In a Glass Cage (Tras el cristal) (1989)
Stylistically compelling, morally ambiguous, and profoundly unsettling, this Spanish psychodrama from writer-director Agustin Villaronga stands beside Pier Paolo Pasolini's Salo as one of cinema's most unflinching depictions of human depravity. The story opens in post-WWII Catalonia as former Nazi death camp "doctor" Klaus (Gunter Meisner) consummates his torture-murder of a young man by hurling himself from the roof of his house; this act, motivated either by a sudden attack of conscience or by some form of sexual mania, leaves him paralyzed from the neck down and unable to breathe on his own. We soon find Klaus lying prone in an archaic iron lung, attended by his stern wife Griselda (Marisa Paredes) and young daughter Rena (Gisela Echevarria). When they become unable (or, in his wife's case, unwilling) to look after him, Griselda hires handsome young nurse Angelo (David Sust), unaware that the young man is one of Klaus' former victims, who has maintained a detailed dossier on the "doctor" and his countless unspeakable atrocities. Thus begins a perverse and surreal manipulation of master/servant roles between the immobile Klaus and his equally demented attendant, as the young man attempts to recreate the nightmare world of the camps, even procuring more young victims for his former tormentor's amusement. Though it could be asserted that the stylistically accomplished Villaronga has made a passionate artistic statement about mankind's capacity for unspeakable atrocities, his film may be construed as being one of those horrors in itself. At any rate, Tras el Cristal is not for the faint of heart or weak of stomach. ~ Cavett Binion, Rovi … More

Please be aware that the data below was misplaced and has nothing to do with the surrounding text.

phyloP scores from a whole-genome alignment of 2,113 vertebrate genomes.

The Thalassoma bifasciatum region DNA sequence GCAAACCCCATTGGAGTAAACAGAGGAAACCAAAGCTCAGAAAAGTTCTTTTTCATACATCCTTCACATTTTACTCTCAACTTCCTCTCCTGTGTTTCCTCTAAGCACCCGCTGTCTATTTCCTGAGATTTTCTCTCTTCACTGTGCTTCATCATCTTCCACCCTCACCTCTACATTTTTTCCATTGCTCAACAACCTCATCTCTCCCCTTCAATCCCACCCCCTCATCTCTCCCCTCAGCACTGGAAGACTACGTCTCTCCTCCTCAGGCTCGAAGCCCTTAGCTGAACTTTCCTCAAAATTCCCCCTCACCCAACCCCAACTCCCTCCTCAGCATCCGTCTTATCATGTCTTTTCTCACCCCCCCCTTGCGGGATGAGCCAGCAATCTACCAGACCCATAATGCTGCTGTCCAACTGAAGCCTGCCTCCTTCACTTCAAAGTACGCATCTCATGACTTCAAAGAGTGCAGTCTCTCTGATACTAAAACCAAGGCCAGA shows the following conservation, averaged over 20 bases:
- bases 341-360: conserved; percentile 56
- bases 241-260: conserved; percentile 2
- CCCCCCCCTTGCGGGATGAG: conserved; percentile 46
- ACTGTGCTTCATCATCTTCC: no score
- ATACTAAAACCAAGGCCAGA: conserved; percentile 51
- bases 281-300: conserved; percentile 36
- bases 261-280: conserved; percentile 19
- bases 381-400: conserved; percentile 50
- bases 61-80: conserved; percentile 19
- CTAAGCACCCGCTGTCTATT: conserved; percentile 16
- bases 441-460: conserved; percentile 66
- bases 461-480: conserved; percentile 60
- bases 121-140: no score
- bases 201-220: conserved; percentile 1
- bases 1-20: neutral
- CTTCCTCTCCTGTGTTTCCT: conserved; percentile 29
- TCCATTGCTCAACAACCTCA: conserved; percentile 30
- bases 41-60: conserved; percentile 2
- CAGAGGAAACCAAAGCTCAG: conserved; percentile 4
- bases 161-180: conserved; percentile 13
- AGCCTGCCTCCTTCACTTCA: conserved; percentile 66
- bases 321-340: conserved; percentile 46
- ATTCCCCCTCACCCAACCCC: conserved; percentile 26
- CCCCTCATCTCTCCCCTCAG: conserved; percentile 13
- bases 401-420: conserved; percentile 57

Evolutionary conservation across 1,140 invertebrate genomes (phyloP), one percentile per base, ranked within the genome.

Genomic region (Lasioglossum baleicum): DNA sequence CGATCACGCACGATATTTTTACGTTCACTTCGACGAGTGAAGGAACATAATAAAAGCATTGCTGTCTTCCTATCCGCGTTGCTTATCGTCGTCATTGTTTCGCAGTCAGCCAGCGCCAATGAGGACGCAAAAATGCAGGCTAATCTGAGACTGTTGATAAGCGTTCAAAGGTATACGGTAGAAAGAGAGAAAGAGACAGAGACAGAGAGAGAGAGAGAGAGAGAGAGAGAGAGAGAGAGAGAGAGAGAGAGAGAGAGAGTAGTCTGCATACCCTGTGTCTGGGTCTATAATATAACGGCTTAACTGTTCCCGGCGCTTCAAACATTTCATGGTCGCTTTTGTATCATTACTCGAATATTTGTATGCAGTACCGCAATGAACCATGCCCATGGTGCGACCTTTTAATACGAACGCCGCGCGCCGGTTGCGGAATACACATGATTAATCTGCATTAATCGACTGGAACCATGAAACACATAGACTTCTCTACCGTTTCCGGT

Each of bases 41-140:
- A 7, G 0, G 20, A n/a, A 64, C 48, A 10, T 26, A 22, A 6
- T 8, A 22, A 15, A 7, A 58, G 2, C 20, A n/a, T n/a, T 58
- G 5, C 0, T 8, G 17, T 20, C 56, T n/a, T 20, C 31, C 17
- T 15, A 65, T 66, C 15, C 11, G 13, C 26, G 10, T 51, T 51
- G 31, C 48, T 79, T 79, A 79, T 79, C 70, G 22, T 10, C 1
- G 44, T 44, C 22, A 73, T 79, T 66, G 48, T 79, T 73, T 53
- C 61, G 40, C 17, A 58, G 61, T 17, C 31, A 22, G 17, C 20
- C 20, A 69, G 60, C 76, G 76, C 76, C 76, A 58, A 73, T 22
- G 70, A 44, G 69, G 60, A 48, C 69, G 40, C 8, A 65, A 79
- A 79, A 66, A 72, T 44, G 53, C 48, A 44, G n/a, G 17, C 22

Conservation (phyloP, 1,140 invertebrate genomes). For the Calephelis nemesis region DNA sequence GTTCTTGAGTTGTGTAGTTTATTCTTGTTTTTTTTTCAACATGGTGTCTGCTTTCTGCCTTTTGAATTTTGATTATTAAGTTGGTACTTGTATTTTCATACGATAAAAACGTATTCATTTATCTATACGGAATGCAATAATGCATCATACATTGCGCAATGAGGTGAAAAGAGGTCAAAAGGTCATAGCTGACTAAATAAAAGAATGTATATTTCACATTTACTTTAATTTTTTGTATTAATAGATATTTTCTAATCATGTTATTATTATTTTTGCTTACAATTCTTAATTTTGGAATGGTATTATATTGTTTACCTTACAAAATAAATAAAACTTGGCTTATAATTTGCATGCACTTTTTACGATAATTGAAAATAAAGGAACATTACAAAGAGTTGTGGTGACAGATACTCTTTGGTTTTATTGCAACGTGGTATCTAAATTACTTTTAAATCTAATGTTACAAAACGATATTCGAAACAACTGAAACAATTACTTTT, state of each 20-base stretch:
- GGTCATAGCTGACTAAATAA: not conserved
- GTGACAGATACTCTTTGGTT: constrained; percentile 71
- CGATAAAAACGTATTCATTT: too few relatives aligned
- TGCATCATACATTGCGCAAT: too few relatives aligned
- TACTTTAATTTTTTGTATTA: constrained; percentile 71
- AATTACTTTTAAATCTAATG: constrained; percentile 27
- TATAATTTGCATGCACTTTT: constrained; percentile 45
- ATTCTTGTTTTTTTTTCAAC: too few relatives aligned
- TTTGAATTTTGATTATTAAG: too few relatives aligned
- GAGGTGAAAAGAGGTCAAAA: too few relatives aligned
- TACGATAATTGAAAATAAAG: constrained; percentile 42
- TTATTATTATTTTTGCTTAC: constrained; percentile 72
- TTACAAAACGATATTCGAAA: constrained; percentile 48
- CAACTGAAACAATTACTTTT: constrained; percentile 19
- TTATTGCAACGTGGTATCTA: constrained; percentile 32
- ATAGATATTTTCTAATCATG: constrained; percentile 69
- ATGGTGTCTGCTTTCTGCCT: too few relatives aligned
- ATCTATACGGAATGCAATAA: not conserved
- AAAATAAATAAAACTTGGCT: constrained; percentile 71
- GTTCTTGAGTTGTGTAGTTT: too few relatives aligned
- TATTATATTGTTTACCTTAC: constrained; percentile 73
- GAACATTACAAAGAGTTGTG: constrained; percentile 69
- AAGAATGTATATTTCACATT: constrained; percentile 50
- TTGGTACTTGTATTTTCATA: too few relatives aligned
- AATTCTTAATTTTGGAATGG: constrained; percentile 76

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Critic Reviews for In a Glass Cage (Tras el cristal)
As creepy as they come, leaving a lingering chill that only time can warm
Villaronga's unsettling lyrical nightmare hasn't aged a bit; it stays in the mind long after more bloodthirsty recent horror flicks have faded away.
May not be for everyone, but it is certainly disturbing, powerful, and accomplished in what it sets out to do.
Call it a critical prejudice, but I say slap an outboard motor on that baby and you've got yourself a movie.
Not all movies need to be warm portraits of the best in humanity. But when the subject is the psychological dark side in man (or woman), there ought to be something insightful to mull over.
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